Amazon Publishing Signs Fan Fiction Agreements With Comic Book Publisher, Authors
Amazon Publishing has expanded again. This week the company announced it has secured licenses for its new publishing platform, Kindle Worlds, with comic book publisher Valiant Entertainment and four best-selling authors: Hugh Howey, Barry Eisler, Blake Crouch and Neal Stephenson.
Under the license terms, any writer will be allowed to create and sell fan fiction from Valiant’s comic book library, including Bloodshot, X-O Manowar, and Shadowman. Writers can also earn royalties creating works based on Hugh Howey’s Silo Saga, Barry Eisler’s John Rain novels, and Blake Crouch’s Wayward Pines Series.
Writers will be able to sell their fan fiction through Amazon Kindle Worlds, which launched last month. Under the terms, authors will be paid a standard royalty rate of 35% of profits for works of at least 10,000 words.
10 Statistics Magazine Publishers Should Keep in Mind
Creating a successful future for digital magazines means you need to be able to pay attention to three unique trends at the same time: technology, age, and attention. Open just about any website these days and you will find more research, recommendations, and data on these three areas than you might know what to do with. It is a sea of statistics.
One positive note is that there is some stability for our world. The content magazine publishers create is, and will continue to be, the one constant we can count on. After all, it is the high-quality content that creates the core of the magazine brand. But once you decide to take that content into the digital world, everything changes.
Cut through the sea of data and get focused on the top 10 statistics that you need to consider when building your publishing strategies in the digital arena. But keep up, because these statistics change about every nine months as consumer behavior and technology choices change. So keep refreshing these stats and your outreach strategy to ensure you are reaching the right audience on the right device at the right time.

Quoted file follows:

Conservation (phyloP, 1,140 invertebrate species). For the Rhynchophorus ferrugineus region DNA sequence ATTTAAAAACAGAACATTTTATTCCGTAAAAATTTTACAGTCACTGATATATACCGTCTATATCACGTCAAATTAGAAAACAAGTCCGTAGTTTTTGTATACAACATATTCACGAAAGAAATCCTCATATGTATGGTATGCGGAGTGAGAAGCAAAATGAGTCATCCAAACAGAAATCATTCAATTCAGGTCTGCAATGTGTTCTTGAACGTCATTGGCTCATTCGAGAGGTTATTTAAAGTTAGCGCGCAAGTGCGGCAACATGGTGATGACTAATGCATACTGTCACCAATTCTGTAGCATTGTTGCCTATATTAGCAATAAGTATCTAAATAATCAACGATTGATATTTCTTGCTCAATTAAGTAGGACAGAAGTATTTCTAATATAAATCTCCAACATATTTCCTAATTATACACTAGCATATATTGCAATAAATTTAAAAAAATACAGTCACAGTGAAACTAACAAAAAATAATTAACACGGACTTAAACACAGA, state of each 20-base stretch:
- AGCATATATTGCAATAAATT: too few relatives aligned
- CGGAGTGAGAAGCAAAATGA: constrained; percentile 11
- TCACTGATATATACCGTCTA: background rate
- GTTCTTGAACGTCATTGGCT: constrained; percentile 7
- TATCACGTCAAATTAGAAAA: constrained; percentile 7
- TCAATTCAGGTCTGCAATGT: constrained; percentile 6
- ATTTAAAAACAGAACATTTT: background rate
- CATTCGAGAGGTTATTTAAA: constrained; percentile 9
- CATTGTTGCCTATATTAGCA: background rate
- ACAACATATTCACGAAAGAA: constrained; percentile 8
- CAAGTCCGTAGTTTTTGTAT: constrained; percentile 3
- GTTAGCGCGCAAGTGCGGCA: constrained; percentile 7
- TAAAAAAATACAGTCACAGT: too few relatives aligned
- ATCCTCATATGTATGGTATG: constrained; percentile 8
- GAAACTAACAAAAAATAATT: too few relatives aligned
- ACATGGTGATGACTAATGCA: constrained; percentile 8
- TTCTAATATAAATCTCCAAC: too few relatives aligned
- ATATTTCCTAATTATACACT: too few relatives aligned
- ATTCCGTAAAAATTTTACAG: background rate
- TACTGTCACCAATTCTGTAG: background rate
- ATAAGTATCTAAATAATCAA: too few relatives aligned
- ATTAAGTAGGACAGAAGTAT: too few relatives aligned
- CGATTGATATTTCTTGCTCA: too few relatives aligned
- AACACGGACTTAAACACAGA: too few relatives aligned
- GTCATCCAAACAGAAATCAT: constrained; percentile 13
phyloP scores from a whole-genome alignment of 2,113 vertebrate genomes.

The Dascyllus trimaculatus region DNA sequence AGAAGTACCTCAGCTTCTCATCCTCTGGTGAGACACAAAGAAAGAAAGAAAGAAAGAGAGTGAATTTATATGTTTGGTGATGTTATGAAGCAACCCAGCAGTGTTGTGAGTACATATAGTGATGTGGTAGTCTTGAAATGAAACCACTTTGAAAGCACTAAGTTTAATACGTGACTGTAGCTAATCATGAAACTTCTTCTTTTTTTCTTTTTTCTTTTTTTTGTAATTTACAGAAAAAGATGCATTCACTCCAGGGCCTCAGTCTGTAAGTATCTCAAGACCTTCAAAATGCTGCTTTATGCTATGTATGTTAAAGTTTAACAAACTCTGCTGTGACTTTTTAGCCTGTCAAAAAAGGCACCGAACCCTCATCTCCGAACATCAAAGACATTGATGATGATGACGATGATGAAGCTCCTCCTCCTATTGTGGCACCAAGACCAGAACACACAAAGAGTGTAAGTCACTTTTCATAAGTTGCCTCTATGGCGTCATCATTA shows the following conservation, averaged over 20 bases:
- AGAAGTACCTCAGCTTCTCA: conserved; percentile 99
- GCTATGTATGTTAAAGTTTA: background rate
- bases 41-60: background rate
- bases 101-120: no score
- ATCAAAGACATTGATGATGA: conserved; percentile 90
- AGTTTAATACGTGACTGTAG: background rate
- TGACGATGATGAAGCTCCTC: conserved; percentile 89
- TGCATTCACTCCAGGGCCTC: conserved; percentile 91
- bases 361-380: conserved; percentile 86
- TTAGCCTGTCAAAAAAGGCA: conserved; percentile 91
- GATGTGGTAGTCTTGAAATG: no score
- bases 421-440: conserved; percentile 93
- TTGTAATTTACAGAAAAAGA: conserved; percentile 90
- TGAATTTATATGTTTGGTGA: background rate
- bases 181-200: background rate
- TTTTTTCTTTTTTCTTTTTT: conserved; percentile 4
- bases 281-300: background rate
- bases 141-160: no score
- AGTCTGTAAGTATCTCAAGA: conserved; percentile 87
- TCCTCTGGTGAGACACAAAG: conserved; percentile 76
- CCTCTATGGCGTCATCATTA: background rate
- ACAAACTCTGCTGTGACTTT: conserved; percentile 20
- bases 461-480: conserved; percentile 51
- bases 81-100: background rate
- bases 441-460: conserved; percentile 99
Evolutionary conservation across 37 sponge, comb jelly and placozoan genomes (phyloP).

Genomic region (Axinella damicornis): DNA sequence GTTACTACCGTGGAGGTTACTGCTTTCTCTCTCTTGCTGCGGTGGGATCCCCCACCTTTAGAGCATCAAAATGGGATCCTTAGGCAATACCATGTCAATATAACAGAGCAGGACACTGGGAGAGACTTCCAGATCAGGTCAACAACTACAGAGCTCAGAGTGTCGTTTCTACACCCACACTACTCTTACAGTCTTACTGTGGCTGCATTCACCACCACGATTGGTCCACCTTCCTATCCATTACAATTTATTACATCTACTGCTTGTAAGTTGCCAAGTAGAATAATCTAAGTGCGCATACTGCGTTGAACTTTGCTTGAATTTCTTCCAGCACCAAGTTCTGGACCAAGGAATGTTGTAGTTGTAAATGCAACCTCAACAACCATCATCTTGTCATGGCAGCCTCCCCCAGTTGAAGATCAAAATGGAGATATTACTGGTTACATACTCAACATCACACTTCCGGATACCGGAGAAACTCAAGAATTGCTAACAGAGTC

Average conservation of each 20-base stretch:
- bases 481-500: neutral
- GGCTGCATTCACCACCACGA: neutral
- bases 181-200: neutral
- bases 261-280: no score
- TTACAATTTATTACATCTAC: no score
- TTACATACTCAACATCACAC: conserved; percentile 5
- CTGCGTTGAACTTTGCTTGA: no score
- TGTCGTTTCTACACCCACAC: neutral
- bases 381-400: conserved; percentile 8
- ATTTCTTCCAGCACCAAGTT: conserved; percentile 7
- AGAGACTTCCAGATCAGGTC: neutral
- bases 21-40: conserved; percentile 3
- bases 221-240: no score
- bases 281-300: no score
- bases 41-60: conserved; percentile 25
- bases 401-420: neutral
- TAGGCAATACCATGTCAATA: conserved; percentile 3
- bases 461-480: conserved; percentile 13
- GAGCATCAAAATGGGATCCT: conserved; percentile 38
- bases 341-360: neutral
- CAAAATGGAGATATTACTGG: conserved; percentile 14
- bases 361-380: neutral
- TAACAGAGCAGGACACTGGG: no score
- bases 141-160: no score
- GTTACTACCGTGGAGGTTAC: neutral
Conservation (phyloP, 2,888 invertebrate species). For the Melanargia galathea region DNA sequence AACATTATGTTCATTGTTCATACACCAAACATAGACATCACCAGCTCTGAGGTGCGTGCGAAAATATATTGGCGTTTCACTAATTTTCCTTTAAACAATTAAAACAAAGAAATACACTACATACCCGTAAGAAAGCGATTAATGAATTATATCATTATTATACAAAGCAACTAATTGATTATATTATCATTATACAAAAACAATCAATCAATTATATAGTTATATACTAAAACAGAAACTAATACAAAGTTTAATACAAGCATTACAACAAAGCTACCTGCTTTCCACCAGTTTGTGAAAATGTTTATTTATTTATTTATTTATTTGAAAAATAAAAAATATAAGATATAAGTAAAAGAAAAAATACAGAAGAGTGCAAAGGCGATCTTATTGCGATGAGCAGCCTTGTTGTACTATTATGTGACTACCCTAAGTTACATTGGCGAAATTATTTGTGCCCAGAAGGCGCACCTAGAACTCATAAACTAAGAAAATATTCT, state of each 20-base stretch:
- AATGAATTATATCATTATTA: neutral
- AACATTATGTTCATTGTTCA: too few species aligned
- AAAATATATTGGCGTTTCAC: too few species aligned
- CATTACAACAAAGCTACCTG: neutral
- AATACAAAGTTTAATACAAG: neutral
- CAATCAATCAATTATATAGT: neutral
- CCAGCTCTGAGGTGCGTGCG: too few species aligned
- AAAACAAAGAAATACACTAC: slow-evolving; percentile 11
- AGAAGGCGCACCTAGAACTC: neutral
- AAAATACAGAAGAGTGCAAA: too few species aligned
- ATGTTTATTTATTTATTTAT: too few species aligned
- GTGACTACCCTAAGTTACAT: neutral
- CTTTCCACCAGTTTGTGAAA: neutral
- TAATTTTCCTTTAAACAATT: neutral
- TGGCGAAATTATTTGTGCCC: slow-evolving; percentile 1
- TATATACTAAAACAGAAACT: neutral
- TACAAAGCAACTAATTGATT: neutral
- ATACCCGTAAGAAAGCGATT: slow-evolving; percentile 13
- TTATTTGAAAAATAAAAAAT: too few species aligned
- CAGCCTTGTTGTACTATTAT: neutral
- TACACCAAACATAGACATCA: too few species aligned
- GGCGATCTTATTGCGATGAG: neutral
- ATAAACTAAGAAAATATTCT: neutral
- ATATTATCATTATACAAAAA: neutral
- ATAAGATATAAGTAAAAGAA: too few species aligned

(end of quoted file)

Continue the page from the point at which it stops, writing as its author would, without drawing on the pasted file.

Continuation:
The top 10 statistics for driving publishing success are:
Polly Courtney: ‘Now I’m back to self-publishing, I’ve regained control’
In the first of our series showcasing the best in self-publishing, Polly Courtney explains how, after falling out with her publisher over their ‘chick-lit’ branding of her novels, she decided to go it alone. The result is her new novel, Feral Youth
You achieved the dream of many a would-be author when you were signed up by HarperCollins. Why are you self-publishing your new book?
When I signed with HarperCollins, I thought “Great! This is the golden ticket I’ve been waiting for!” I thought it would be a great collaboration between me and the publisher, given my success self-publishing my first two novels. The reality was a big disappointment. The publisher seemed intent on pushing my books into pre-existing moulds (“misery lit”, “chick lit”) that didn’t reflect the contents.
Filed under: ePublishing - The week in Brief · Tags: publishing industry news